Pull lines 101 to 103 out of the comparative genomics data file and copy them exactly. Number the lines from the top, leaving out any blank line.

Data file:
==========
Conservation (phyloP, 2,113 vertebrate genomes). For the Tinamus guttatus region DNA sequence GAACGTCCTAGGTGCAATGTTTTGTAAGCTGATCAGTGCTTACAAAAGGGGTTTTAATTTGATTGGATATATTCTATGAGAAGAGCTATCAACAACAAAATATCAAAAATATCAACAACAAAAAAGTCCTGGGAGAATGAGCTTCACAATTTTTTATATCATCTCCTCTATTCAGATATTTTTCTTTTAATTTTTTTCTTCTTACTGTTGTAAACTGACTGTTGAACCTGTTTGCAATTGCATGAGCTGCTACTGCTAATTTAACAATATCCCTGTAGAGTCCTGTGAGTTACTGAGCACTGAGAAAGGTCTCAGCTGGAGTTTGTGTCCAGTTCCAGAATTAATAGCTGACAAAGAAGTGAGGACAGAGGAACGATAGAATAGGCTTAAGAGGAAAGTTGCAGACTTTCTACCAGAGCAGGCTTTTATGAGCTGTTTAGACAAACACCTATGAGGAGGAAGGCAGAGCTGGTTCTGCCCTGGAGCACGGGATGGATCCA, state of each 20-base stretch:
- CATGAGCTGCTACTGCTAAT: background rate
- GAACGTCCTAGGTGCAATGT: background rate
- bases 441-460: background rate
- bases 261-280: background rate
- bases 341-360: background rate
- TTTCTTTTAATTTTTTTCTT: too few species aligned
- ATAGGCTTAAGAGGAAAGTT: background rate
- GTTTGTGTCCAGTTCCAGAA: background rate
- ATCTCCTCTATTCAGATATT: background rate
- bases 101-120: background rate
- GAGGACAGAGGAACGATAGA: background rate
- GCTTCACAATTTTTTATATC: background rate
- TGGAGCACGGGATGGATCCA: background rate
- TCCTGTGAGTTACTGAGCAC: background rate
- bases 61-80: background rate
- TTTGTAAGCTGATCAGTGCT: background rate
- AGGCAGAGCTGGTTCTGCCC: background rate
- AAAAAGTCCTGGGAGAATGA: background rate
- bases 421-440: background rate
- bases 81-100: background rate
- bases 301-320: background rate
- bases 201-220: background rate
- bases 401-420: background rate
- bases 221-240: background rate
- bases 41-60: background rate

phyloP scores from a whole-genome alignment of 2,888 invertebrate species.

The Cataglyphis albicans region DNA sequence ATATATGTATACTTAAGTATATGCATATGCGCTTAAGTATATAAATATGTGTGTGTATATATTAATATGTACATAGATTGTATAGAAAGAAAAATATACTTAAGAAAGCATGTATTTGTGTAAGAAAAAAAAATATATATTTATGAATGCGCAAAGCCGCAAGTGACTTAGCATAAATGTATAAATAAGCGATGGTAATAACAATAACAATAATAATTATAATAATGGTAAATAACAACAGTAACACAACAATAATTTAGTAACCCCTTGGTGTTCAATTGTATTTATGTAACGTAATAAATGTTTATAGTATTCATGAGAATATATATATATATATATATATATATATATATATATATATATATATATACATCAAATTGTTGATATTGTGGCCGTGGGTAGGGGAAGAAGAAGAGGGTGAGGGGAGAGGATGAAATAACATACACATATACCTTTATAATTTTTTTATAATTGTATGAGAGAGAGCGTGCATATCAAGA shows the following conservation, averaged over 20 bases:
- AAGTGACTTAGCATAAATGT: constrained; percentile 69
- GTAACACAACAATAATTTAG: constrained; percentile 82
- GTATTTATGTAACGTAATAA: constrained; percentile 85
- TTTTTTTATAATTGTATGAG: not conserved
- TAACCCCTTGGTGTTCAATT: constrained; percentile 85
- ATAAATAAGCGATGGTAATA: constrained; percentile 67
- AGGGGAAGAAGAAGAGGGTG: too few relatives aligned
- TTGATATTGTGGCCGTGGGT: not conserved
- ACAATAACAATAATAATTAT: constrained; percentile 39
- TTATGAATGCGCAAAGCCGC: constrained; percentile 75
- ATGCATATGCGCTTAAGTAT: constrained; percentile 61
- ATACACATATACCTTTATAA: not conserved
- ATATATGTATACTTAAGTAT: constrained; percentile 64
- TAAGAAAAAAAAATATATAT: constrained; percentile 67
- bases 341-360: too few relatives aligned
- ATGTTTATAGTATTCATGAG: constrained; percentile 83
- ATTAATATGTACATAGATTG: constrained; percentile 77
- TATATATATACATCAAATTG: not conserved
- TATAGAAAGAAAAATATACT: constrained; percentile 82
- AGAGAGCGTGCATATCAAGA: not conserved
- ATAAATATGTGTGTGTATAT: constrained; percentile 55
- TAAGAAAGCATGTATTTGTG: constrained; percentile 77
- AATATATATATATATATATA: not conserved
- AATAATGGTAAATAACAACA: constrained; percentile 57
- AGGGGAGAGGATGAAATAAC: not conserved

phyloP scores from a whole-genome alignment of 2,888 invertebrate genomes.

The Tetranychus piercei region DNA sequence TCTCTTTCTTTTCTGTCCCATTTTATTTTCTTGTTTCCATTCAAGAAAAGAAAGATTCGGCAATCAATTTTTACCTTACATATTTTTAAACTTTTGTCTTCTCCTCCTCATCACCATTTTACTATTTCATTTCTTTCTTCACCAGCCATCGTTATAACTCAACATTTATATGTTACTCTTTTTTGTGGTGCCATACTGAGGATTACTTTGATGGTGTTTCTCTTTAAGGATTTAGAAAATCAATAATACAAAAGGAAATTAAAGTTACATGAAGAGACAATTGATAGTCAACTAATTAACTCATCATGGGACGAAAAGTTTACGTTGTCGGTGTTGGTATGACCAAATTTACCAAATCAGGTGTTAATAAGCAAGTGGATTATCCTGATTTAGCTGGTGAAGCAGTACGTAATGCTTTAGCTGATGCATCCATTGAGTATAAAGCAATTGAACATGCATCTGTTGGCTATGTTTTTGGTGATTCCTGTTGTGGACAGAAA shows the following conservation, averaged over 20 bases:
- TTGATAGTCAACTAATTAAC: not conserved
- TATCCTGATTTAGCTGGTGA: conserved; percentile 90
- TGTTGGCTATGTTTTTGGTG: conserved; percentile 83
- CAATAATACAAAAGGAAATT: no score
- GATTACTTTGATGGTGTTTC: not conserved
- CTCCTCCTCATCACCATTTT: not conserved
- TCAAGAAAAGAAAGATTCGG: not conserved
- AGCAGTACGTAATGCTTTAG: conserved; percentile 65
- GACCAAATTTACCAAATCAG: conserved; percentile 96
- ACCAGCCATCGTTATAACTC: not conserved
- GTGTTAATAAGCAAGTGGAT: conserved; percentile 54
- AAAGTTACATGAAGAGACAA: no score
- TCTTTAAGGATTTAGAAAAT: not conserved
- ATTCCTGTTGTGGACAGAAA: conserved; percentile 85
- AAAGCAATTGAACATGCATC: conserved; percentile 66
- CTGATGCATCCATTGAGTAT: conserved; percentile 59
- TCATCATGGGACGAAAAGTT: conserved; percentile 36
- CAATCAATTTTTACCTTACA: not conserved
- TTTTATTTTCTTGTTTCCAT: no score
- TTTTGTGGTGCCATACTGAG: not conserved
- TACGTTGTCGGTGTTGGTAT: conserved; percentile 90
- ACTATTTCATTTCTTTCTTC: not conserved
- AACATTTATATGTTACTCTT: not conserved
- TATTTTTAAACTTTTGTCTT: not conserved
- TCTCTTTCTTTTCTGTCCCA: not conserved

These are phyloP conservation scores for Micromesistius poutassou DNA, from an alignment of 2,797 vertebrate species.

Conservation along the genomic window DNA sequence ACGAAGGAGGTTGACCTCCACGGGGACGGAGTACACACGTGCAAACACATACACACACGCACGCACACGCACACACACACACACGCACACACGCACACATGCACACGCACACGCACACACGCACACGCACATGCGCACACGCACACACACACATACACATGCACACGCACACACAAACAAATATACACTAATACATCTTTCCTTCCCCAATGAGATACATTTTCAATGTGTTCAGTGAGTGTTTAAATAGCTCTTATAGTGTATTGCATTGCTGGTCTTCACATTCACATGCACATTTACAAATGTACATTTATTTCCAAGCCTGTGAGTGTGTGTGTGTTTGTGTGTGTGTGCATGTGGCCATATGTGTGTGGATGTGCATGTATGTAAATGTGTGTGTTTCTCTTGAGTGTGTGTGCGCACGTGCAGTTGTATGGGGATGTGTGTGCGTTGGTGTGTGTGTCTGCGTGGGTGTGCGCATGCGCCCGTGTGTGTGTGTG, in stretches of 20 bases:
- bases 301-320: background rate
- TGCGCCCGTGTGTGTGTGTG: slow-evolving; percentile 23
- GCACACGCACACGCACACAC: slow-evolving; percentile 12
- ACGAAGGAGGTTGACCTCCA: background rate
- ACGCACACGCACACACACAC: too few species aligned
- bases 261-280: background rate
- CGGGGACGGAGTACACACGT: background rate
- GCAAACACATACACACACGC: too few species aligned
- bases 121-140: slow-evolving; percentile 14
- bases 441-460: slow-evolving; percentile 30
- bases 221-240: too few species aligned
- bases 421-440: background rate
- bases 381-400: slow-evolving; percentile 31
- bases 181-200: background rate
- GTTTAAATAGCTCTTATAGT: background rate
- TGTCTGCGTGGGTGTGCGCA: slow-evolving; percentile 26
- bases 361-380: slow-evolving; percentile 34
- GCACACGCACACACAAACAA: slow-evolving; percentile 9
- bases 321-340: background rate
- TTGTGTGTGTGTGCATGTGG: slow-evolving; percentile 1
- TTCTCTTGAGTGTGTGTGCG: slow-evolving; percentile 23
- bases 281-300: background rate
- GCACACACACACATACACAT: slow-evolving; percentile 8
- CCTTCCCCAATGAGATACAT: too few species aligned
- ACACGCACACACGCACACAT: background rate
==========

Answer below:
- bases 321-340: background rate
- TTGTGTGTGTGTGCATGTGG: slow-evolving; percentile 1
- TTCTCTTGAGTGTGTGTGCG: slow-evolving; percentile 23